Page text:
}
      }
      
    • If you do want the exit code, you can use this hack to write to a file in the workspace and read from it later:

      node {
        stage('Execute some shell') {
          sh "(./script_that_might_return_bad_exit_code; echo \$? > exit_code_file) || true"
          real_exit_code = readFile('exit_code_file').trim()
        }
      }
      
  5. You cannot run multiple stage steps inside of a parallel block.
    • In my case building a container image and running unit tests are the slowest part of my pipeline. I wanted to write something like this (which doesn’t work):

      parallel (
        'tests': {
          stage('Run unit tests') {
            node {
              ...
            }
          }
        },
        'build': {
          stage('Build container image') {
            node {
              ...
            }
          },
        }
      )
      
    • Nope, you can’t do that. Instead you have to just stick that parallel step in the single stage, even if the parallel steps you want to do are logically separate. This is mostly an organizational and UI issue, but unfortunate nonetheless. Here is what is allowed:

      stage('Build image and run tests') {
        parallel (
          'tests': {
             node {
               ...
             }
          },
          'build': {
            node {
              ...
            }
          }
        )
      }
      
  6. You can’t define a “post-build” step to execute on job failures like you can with a freestyle job.
    • The suggested solution is to wrap everything in a try...catch. It isn’t great or pretty, but it is what is there.

      node {
        stage('Execute some shell') {
          try {
            ...
          }catch (e) {
            sh './post_build_failure_script'
            throw e
          }
        }
      }
      
    • I actually wrote a function to make this a little nicer looking, in my case I wanted to send a slack notification if a stage failed for any reason but I still wanted the build to fail:

      void with_slack_failure_notifier(Closure task) {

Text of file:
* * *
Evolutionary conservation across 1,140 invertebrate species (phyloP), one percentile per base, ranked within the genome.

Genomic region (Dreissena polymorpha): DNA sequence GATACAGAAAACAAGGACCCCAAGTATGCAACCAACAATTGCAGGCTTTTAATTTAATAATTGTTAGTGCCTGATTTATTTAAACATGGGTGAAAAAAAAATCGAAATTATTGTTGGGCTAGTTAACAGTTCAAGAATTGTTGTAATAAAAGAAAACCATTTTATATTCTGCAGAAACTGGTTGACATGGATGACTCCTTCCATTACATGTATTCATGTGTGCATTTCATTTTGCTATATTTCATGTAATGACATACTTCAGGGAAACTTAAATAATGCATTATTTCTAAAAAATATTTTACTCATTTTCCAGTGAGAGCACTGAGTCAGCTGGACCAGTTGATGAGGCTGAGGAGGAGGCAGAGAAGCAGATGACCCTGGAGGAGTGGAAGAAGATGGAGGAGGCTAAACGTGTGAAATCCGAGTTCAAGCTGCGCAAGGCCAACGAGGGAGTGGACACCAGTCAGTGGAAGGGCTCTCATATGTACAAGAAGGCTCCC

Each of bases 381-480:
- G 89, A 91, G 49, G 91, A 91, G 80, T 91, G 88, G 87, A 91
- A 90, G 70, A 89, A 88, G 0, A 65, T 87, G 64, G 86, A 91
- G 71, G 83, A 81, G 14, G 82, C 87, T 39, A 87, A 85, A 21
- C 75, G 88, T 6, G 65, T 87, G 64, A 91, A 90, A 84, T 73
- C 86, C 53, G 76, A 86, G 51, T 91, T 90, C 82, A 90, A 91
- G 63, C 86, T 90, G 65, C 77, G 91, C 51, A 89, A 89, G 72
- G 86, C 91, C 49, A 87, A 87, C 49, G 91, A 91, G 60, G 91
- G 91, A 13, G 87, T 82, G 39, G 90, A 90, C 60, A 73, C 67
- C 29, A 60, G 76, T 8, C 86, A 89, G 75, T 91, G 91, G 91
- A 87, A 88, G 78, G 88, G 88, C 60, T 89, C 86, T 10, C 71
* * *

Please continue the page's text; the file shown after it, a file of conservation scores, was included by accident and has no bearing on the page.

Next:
try {
          task()
        }catch (e) {
          slack_notification('danger', 'Build has failed! Check the build url below.')
          throw e
        }
      }
      
      node {
        stage('Execute some shell') {
          with_slack_failure_notifier {
            ...
          }
        }
      }
      
  7. Not really a tip, here is the slack_notification function from above. It might be useful on it’s own.

    void slack_notification(status, message, title = 'Build-and-Deploy', title_link = "${env.JOB_URL}") {
      sh (
        script: """
          curl -0 -X POST "${SLACK_WEBHOOK_URL}" \
          -H "Expect:" \
          -H 'Content-Type: text/json; charset=utf-8' \
          -d @- << EOF
          {
            "attachments": [
              {
                "color": "${status}",
                "title": "${title}",
                "title_link": "${title_link}",
                "text": "${message}\\nBuild: ${env.BUILD_URL}"
              }
            ]
          }
          EOF
          """
      )
    }
    

Some concerns

I ran into this Reddit rant a few days ago where the poster is going off about all the shortcomings of Jenkinsfiles. It’s a little funny, a little entitled, and entirely accurate. Just so you don’t feel you are alone when your job fails for the nth time, here are my own biggest frustrations:

  1. A serious lack of documentation.
    • It is clear that the Jenkinsfile DSL has enormous power, but there simply isn’t enough material published by the maintainers on how to use different features.
    • Features that users would obviously want are not discussed or mentioned, “How can I run a command if a stage fails and my build is going to terminate?” (you can’t).
    • The existing documentation is often unclear or incomplete with the primary issue being a near total lack of examples in the docs, “How do I actually provide parameters to a build step?” (like this):

        :::bash
        build (
          job: 'My-Build',
          parameters: [
            [$class: 'StringParameterValue',
             name: 'MY_PARAM',
             value: "MY_PARAM_VALUE"]
          ]
        )
      
  2. Code examples are few and far between.
    • I don’t think this is really anyone’s fault. I suspect most Jenkinsfiles are kept in private source control and it isn’t popular enough to have much material written about it.
  3. No way to test your code aside from actually running it in a job.
    • You can’t test, execute, or validate Jenkinsfiles locally. So the only option is to stub values and run the code blocks in a test Pipeline job by pasting the snippet into the script block instead of pulling from a remote repo.
    • I did find one source that showed how to validate your code by sending it to your Jenkins master via the command line, but I couldn’t get it to work for me. Perhaps you will have more luck?

Some resources

It is tricky finding the most useful bits that Jenkins provides, some of the most helpful are:

There are very few available code examples, I found the most helpful to be:

Final thoughts

I hope all that didn’t scare you off! I still think writing Jenkinsfiles is worth the trouble in order to get access to Pipelines. And as weird as writing scripted Groovy is, I honestly think Jenkinsfiles are an improvement over the previous Jenkins workflow of writing bash scripts pasted inside of code blocks in the GUI. It isn’t perfect, but it is an improvement. I’m looking forward to the documentation and tooling around Pipelines to improve in the near future, but I’ve been able to be very productive with Pipelines despite the limitations of the current toolset.